Squeezed With feed prices high for at least a year, small improvements can add up impact on performance and profitability
The rapid increase in both cereal and protein prices over the last few months has pushed up the cost of producing a market hog dramatically. The cost of feed per market hog, using Alberta ingredient prices, reached $127 for July and will be higher for August, according to Neil Campbell, with Gowans Feed Consulting.
“That is for a toll-manufactured diet, so people milling feed on farm would be lower and those buying complete feed would be higher,” he says. With relatively high summer hog prices, there is still a reasonable margin for most producers, but producers will be squeezed if, as futures prices suggest, prices are lower after the summer period. “By the end of the year, we could be looking at losses of $20-$25/hog, based on predicted feed and hog prices,” says Campbell.
What should producers do in response to this high feed cost environment? From a feed cost viewpoint, there is no quick fix, Campbell says.
“At the moment, there is no magic bullet. We will have to wait and see what ingredients are available after the harvest is complete and what the price is,” he says. “It could be that there will be some poor-quality canola or lentils available for use in animal feed.”
With a good crop forecast for Western Canada, hog producers will find themselves at an advantage compared to those in the U.S., where the drought has caused the corn price to rocket. The bad news is that buyers of U.S. corn will be looking for other alternatives, which will mean strong demand for western Canadian crops, especially cereals. “I don’t see the price of feed going down a lot, due to this demand,” predicts Campbell. “There are buyers from California looking at buying barley in Alberta and there will be interest from the northwest U.S. and Japan, in addition to Quebec.”
Despite the lack of wiggle room that producers have right now, there are still things that can be done. From a nutritional standpoint, regular reformulation as ingredient availability and prices change is a must. Accurate feed budgeting is essential. In the breeding herd, paying attention to sow body condition and gestation feed levels can shave cost. Sows tend to increase in condition in summer, providing an opportunity to reduce daily feed intake slightly.
Sows entering the farrowing rooms should be condition score 3.0 – 3.5. If there are sows in score 4.0 or more, it is an indication that their feed level has been too high. Ensure that individual condition scoring is carried out at about four and nine weeks into gestation and, most importantly, feed level is adjusted accordingly. Learn how to carry out condition scoring accurately using feel as well as sight, and using a half-point scale from 1 to 5.
Accurate sow feeding and optimum body condition will help to improve longevity. A longer productive life leads to higher average litter performance over the sow’s lifetime and spreads the overhead of the sow and the feed she eats over more piglets weaned, reducing feed cost per piglet produced. If you are not achieving an average of five litters per sow lifetime, look for factors that may be reducing longevity such as poor lactation feed intake, gilts bred too light or too young and physical damage to feet and shoulders caused by abrasive flooring or sharp edges on equipment.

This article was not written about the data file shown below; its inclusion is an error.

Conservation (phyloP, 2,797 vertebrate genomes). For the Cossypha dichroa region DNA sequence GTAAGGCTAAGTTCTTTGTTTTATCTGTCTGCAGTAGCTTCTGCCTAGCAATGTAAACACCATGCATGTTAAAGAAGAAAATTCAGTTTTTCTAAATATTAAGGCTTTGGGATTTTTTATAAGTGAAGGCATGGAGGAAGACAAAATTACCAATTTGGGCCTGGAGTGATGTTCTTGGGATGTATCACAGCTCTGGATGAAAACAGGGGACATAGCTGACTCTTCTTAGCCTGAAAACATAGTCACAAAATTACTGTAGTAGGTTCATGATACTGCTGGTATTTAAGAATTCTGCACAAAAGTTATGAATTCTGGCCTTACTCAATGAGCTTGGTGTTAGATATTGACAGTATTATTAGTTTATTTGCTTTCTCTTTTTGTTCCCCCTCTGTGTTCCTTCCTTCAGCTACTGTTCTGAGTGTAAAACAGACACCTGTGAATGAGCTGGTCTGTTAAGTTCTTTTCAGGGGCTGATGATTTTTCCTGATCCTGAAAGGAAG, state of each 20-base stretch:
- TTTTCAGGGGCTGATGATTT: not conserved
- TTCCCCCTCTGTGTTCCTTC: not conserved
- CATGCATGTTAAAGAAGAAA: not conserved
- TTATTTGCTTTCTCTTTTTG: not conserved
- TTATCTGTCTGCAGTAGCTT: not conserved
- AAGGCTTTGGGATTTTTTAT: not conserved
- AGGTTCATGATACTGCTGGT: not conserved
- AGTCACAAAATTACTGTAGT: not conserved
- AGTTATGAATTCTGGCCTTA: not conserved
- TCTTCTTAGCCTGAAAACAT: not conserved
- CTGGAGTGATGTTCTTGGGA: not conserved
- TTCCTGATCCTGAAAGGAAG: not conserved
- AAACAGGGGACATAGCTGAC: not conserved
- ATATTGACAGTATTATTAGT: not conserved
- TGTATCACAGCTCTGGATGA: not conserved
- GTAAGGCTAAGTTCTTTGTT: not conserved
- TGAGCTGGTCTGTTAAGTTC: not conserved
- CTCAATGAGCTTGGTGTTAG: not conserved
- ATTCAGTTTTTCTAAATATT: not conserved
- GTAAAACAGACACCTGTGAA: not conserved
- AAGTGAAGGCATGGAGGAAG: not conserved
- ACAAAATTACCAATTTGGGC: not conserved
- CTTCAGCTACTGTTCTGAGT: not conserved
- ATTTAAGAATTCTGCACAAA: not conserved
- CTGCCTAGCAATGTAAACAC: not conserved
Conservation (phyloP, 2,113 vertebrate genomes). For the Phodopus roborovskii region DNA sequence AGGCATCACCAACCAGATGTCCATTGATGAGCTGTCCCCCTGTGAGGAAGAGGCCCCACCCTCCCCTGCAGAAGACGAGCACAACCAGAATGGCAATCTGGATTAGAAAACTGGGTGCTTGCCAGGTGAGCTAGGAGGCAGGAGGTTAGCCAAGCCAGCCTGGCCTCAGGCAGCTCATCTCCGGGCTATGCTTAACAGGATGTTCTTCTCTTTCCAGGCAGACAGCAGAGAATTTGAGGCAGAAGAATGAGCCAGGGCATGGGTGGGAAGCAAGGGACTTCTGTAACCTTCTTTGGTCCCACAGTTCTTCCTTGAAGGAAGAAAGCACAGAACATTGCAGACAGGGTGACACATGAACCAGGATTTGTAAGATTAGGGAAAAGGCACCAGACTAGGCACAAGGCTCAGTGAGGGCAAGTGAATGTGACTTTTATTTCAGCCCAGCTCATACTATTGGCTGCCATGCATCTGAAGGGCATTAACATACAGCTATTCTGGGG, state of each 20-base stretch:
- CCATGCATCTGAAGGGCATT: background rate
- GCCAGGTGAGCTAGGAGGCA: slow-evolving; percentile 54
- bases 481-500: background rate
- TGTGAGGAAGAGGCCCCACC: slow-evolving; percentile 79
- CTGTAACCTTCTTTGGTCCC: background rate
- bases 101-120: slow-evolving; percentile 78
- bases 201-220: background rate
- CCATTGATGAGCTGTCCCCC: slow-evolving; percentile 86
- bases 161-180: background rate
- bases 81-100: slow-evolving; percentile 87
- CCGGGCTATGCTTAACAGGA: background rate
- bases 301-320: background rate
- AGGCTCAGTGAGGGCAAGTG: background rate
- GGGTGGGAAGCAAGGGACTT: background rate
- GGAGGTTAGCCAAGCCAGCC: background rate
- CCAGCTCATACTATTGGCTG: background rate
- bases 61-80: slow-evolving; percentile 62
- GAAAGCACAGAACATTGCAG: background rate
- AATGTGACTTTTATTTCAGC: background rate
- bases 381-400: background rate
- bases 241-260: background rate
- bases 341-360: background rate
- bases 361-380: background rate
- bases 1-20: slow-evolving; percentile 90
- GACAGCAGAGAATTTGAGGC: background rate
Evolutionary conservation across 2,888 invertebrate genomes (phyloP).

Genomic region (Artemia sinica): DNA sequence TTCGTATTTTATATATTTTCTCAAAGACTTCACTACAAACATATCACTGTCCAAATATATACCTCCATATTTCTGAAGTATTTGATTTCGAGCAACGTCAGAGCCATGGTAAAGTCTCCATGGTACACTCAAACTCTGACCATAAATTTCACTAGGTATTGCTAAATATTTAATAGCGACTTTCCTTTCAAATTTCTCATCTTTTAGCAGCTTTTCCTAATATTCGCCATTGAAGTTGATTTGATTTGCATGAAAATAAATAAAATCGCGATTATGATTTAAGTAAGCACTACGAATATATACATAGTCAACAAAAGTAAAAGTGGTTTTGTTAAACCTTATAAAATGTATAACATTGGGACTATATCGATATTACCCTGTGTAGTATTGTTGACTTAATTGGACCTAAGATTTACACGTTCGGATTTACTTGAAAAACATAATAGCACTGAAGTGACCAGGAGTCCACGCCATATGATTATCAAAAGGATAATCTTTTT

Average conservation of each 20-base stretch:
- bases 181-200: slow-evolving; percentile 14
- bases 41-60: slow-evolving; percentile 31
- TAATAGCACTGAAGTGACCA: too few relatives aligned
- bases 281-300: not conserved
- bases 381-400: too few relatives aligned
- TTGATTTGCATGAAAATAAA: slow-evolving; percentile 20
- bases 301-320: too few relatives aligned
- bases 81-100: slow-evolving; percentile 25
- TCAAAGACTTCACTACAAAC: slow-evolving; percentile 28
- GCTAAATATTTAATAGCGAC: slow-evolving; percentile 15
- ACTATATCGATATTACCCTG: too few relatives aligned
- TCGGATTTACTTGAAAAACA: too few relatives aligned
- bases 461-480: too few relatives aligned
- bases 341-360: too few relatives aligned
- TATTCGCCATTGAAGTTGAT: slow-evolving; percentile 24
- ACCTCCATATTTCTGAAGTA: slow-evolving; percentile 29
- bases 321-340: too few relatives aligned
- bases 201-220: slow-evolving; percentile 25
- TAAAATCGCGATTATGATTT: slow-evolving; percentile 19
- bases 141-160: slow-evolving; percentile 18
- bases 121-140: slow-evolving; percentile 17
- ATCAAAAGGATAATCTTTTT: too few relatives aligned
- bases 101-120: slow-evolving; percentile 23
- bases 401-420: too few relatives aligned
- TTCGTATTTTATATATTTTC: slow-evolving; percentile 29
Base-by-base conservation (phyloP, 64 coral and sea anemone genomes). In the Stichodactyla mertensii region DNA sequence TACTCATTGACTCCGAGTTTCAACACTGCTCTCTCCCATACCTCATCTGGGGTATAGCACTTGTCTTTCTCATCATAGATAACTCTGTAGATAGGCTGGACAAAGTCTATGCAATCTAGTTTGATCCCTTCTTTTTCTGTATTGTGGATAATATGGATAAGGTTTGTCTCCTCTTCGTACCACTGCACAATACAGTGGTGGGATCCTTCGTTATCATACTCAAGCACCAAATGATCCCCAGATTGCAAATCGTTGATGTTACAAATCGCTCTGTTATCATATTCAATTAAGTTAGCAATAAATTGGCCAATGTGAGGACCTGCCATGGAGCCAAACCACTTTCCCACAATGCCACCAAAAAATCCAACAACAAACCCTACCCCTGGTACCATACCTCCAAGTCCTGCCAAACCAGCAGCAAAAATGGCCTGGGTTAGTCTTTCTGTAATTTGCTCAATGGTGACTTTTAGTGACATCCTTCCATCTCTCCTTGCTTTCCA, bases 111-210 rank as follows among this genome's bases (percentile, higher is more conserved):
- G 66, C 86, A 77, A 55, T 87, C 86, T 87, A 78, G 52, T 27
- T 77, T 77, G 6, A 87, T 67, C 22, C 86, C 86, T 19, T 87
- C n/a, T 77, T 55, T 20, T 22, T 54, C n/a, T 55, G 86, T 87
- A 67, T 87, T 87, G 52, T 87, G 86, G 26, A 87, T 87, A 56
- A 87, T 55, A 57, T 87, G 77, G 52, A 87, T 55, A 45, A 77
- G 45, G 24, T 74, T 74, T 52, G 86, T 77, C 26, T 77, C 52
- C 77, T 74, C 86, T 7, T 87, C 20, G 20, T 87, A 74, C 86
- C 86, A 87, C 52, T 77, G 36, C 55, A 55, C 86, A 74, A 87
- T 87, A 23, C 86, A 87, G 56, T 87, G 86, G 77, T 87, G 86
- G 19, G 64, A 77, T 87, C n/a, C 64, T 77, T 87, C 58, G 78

Tightening up on production planning in order to maximize output, is always a good approach when times are tough. This means making sure that facility utilization is high, primarily through meeting weekly breeding targets in order to make sure farrowing crates stay full. In turn, this requires accurate prediction of future gilt requirements, predictable gilt development routines and a flexible culling policy. Two empty crates in a room of 20 means 10 per cent fewer hogs sold in six months’ time.
Feed efficiency in the grow-finish herd is a major factor in overall feed cost per hog. The biggest cause of reduced efficiency is feed wastage, so regular and precise feeder adjustment becomes critical when feed costs are high. Also, feeding the correct diets according to weight of pig will optimize feed cost and performance. For producers manufacturing their own feed, checking that particle size is close to the optimum 650 – 700 micron range, will lead to high feed digestibility.
During periods of very high feed costs, it is worth reducing market weight slightly, depending on the grid and current weight relative to the grid. The last few kilos of growth are the least efficient and could be up to 20 per cent less efficient than the average for the grow-finish period, so the feed cost saving can be worthwhile. This should only be done if there is some leeway in the grid, so that average index does not deteriorate. Increasing the accuracy of weight selection can allow the average weight to be reduced by perhaps two kg without pushing pigs out of the “sweet spot” on the grid.
High feed prices are here to stay until at least next year’s harvest. Producers will need to batten down the hatches in preparation for a challenging year. The only way to mitigate the effects of high feed cost is to use feed more efficiently by tightening up on all aspects of management, maximizing throughput and optimizing carcass weight based on prevailing costs and returns.